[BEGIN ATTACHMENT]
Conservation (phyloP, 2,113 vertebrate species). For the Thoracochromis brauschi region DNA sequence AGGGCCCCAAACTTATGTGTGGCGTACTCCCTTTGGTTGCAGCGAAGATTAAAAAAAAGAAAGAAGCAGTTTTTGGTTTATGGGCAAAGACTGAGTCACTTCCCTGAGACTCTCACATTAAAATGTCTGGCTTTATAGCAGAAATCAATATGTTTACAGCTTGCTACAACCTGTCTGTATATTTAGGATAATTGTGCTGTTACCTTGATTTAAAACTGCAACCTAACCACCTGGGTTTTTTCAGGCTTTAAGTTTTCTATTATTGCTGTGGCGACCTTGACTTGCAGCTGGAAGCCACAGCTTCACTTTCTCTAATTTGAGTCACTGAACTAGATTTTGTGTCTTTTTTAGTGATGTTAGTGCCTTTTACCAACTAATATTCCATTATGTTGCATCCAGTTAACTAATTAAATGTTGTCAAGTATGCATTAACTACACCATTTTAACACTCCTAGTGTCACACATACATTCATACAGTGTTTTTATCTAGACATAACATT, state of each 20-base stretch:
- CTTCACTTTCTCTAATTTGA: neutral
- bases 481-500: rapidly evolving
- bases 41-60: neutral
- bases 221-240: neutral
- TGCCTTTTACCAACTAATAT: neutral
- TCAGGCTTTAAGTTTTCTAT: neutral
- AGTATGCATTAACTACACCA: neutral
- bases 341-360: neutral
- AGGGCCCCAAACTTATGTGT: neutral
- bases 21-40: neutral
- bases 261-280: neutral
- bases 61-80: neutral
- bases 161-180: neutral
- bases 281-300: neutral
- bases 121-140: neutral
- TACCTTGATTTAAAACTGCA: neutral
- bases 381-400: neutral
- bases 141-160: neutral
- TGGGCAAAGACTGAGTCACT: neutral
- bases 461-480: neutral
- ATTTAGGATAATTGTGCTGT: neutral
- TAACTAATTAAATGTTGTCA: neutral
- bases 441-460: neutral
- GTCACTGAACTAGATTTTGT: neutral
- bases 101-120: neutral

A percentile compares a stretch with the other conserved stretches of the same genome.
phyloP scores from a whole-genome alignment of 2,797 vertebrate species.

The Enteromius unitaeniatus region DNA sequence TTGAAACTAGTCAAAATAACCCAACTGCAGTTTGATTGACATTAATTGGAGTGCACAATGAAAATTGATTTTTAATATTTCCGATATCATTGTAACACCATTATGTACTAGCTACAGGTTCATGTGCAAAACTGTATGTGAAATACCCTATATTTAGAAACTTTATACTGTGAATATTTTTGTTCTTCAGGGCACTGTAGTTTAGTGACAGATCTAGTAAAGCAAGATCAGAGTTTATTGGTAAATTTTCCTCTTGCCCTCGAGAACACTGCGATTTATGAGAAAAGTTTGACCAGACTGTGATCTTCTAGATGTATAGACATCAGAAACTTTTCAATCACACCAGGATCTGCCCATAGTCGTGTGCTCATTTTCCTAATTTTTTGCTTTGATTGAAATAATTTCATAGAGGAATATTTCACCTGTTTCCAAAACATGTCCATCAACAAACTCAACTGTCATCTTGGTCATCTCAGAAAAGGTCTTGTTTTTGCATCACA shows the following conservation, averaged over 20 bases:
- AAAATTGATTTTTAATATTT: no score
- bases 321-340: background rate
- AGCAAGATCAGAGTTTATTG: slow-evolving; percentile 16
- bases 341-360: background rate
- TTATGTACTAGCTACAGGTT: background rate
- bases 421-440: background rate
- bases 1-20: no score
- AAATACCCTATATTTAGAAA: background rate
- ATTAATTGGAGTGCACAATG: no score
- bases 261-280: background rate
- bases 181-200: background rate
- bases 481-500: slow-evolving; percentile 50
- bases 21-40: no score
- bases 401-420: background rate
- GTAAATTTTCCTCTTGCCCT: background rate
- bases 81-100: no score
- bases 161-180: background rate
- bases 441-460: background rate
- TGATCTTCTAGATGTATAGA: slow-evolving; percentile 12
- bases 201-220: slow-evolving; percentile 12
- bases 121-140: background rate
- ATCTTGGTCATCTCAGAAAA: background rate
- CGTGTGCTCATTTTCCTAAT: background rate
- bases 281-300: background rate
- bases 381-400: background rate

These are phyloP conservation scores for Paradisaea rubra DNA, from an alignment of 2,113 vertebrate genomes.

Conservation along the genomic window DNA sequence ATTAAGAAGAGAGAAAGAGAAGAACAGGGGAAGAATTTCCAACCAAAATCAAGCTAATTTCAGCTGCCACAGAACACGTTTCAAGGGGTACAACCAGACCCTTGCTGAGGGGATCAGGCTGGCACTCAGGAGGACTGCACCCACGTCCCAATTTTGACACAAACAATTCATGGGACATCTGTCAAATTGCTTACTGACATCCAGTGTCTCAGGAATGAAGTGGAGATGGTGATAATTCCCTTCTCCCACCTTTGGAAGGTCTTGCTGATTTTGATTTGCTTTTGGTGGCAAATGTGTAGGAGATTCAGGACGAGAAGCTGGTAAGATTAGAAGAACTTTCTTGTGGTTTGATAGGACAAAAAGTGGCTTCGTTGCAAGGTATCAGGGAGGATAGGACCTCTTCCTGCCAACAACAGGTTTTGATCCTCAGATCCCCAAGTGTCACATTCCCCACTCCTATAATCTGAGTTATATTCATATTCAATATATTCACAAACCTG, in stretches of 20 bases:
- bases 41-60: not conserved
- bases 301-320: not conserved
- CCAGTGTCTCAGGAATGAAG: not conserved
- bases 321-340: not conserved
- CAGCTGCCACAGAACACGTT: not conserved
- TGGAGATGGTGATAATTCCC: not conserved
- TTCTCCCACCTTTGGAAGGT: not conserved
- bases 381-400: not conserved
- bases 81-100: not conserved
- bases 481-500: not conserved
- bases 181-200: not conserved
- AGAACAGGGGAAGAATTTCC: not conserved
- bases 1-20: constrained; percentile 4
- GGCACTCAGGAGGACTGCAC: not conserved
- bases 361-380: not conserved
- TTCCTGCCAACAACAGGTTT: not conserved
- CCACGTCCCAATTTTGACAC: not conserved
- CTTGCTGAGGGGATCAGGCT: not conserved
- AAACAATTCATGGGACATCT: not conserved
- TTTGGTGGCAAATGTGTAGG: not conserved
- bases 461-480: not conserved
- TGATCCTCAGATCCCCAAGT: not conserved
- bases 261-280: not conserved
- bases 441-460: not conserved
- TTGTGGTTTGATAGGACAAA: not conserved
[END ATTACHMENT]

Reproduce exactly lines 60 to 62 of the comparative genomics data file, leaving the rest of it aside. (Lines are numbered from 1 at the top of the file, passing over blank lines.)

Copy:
- bases 321-340: not conserved
- CAGCTGCCACAGAACACGTT: not conserved
- TGGAGATGGTGATAATTCCC: not conserved